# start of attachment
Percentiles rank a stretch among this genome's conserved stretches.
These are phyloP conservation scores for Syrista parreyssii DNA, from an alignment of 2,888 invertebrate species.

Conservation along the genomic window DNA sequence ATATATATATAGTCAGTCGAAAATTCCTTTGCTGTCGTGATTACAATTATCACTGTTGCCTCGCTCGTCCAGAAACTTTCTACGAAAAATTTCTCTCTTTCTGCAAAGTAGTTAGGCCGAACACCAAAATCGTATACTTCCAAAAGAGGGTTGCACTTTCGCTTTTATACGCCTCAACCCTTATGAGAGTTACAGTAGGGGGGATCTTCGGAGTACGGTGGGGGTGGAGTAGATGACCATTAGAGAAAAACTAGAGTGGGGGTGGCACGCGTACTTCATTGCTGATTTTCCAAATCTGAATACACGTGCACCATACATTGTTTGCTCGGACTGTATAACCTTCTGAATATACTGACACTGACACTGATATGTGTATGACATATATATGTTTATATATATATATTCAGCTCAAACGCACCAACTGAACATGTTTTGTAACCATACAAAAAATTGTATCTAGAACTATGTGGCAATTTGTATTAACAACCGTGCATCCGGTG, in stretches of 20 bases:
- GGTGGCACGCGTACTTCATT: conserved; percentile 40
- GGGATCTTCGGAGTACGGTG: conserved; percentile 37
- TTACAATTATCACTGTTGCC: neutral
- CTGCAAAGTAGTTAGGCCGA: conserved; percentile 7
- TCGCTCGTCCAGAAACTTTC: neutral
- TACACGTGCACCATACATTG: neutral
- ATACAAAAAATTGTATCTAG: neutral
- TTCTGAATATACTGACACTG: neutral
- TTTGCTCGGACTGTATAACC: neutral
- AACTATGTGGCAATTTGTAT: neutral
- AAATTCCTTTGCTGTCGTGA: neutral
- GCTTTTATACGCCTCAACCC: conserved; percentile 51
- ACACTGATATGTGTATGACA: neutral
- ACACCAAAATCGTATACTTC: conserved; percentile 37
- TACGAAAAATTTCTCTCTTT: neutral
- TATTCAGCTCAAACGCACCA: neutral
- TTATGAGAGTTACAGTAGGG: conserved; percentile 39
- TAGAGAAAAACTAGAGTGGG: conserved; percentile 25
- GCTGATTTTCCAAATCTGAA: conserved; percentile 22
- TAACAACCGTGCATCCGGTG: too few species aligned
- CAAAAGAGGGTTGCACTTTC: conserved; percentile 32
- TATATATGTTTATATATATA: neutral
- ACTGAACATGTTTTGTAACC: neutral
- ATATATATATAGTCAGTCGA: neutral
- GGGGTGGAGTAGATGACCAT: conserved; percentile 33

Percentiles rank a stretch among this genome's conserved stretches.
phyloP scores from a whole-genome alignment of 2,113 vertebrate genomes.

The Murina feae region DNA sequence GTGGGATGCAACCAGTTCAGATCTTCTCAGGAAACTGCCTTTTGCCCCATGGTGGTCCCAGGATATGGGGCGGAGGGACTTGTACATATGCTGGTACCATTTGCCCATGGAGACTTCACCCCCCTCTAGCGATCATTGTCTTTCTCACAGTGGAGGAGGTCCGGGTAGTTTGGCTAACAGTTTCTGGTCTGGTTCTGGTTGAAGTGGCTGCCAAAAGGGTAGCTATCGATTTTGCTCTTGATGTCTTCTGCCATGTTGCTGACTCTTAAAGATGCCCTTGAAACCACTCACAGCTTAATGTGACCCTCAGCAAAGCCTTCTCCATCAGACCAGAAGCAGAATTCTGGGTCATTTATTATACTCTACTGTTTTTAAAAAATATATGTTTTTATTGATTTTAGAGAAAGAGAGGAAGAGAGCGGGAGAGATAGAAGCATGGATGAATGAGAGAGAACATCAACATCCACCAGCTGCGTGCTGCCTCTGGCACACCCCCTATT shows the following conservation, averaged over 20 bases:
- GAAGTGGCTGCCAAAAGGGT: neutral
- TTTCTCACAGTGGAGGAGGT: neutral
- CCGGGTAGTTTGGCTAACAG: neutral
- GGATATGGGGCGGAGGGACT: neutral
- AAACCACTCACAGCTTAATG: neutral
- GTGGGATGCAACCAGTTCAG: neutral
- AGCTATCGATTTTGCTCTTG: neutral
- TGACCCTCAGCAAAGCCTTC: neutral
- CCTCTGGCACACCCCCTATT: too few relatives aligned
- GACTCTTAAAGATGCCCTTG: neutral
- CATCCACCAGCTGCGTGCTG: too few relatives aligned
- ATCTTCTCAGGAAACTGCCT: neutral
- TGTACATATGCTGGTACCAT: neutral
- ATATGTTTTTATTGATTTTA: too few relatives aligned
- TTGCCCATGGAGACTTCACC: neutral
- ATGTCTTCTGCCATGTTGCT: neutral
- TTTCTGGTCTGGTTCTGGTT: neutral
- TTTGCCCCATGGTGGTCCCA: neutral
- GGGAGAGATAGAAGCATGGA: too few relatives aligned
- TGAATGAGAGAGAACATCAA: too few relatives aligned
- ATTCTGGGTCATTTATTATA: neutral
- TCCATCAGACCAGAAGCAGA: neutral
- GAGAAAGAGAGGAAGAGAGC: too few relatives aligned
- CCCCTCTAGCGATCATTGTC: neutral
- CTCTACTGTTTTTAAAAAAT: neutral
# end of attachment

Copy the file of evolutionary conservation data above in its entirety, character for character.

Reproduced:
Percentiles rank a stretch among this genome's conserved stretches.
These are phyloP conservation scores for Syrista parreyssii DNA, from an alignment of 2,888 invertebrate species.

Conservation along the genomic window DNA sequence ATATATATATAGTCAGTCGAAAATTCCTTTGCTGTCGTGATTACAATTATCACTGTTGCCTCGCTCGTCCAGAAACTTTCTACGAAAAATTTCTCTCTTTCTGCAAAGTAGTTAGGCCGAACACCAAAATCGTATACTTCCAAAAGAGGGTTGCACTTTCGCTTTTATACGCCTCAACCCTTATGAGAGTTACAGTAGGGGGGATCTTCGGAGTACGGTGGGGGTGGAGTAGATGACCATTAGAGAAAAACTAGAGTGGGGGTGGCACGCGTACTTCATTGCTGATTTTCCAAATCTGAATACACGTGCACCATACATTGTTTGCTCGGACTGTATAACCTTCTGAATATACTGACACTGACACTGATATGTGTATGACATATATATGTTTATATATATATATTCAGCTCAAACGCACCAACTGAACATGTTTTGTAACCATACAAAAAATTGTATCTAGAACTATGTGGCAATTTGTATTAACAACCGTGCATCCGGTG, in stretches of 20 bases:
- GGTGGCACGCGTACTTCATT: conserved; percentile 40
- GGGATCTTCGGAGTACGGTG: conserved; percentile 37
- TTACAATTATCACTGTTGCC: neutral
- CTGCAAAGTAGTTAGGCCGA: conserved; percentile 7
- TCGCTCGTCCAGAAACTTTC: neutral
- TACACGTGCACCATACATTG: neutral
- ATACAAAAAATTGTATCTAG: neutral
- TTCTGAATATACTGACACTG: neutral
- TTTGCTCGGACTGTATAACC: neutral
- AACTATGTGGCAATTTGTAT: neutral
- AAATTCCTTTGCTGTCGTGA: neutral
- GCTTTTATACGCCTCAACCC: conserved; percentile 51
- ACACTGATATGTGTATGACA: neutral
- ACACCAAAATCGTATACTTC: conserved; percentile 37
- TACGAAAAATTTCTCTCTTT: neutral
- TATTCAGCTCAAACGCACCA: neutral
- TTATGAGAGTTACAGTAGGG: conserved; percentile 39
- TAGAGAAAAACTAGAGTGGG: conserved; percentile 25
- GCTGATTTTCCAAATCTGAA: conserved; percentile 22
- TAACAACCGTGCATCCGGTG: too few species aligned
- CAAAAGAGGGTTGCACTTTC: conserved; percentile 32
- TATATATGTTTATATATATA: neutral
- ACTGAACATGTTTTGTAACC: neutral
- ATATATATATAGTCAGTCGA: neutral
- GGGGTGGAGTAGATGACCAT: conserved; percentile 33

Percentiles rank a stretch among this genome's conserved stretches.
phyloP scores from a whole-genome alignment of 2,113 vertebrate genomes.

The Murina feae region DNA sequence GTGGGATGCAACCAGTTCAGATCTTCTCAGGAAACTGCCTTTTGCCCCATGGTGGTCCCAGGATATGGGGCGGAGGGACTTGTACATATGCTGGTACCATTTGCCCATGGAGACTTCACCCCCCTCTAGCGATCATTGTCTTTCTCACAGTGGAGGAGGTCCGGGTAGTTTGGCTAACAGTTTCTGGTCTGGTTCTGGTTGAAGTGGCTGCCAAAAGGGTAGCTATCGATTTTGCTCTTGATGTCTTCTGCCATGTTGCTGACTCTTAAAGATGCCCTTGAAACCACTCACAGCTTAATGTGACCCTCAGCAAAGCCTTCTCCATCAGACCAGAAGCAGAATTCTGGGTCATTTATTATACTCTACTGTTTTTAAAAAATATATGTTTTTATTGATTTTAGAGAAAGAGAGGAAGAGAGCGGGAGAGATAGAAGCATGGATGAATGAGAGAGAACATCAACATCCACCAGCTGCGTGCTGCCTCTGGCACACCCCCTATT shows the following conservation, averaged over 20 bases:
- GAAGTGGCTGCCAAAAGGGT: neutral
- TTTCTCACAGTGGAGGAGGT: neutral
- CCGGGTAGTTTGGCTAACAG: neutral
- GGATATGGGGCGGAGGGACT: neutral
- AAACCACTCACAGCTTAATG: neutral
- GTGGGATGCAACCAGTTCAG: neutral
- AGCTATCGATTTTGCTCTTG: neutral
- TGACCCTCAGCAAAGCCTTC: neutral
- CCTCTGGCACACCCCCTATT: too few relatives aligned
- GACTCTTAAAGATGCCCTTG: neutral
- CATCCACCAGCTGCGTGCTG: too few relatives aligned
- ATCTTCTCAGGAAACTGCCT: neutral
- TGTACATATGCTGGTACCAT: neutral
- ATATGTTTTTATTGATTTTA: too few relatives aligned
- TTGCCCATGGAGACTTCACC: neutral
- ATGTCTTCTGCCATGTTGCT: neutral
- TTTCTGGTCTGGTTCTGGTT: neutral
- TTTGCCCCATGGTGGTCCCA: neutral
- GGGAGAGATAGAAGCATGGA: too few relatives aligned
- TGAATGAGAGAGAACATCAA: too few relatives aligned
- ATTCTGGGTCATTTATTATA: neutral
- TCCATCAGACCAGAAGCAGA: neutral
- GAGAAAGAGAGGAAGAGAGC: too few relatives aligned
- CCCCTCTAGCGATCATTGTC: neutral
- CTCTACTGTTTTTAAAAAAT: neutral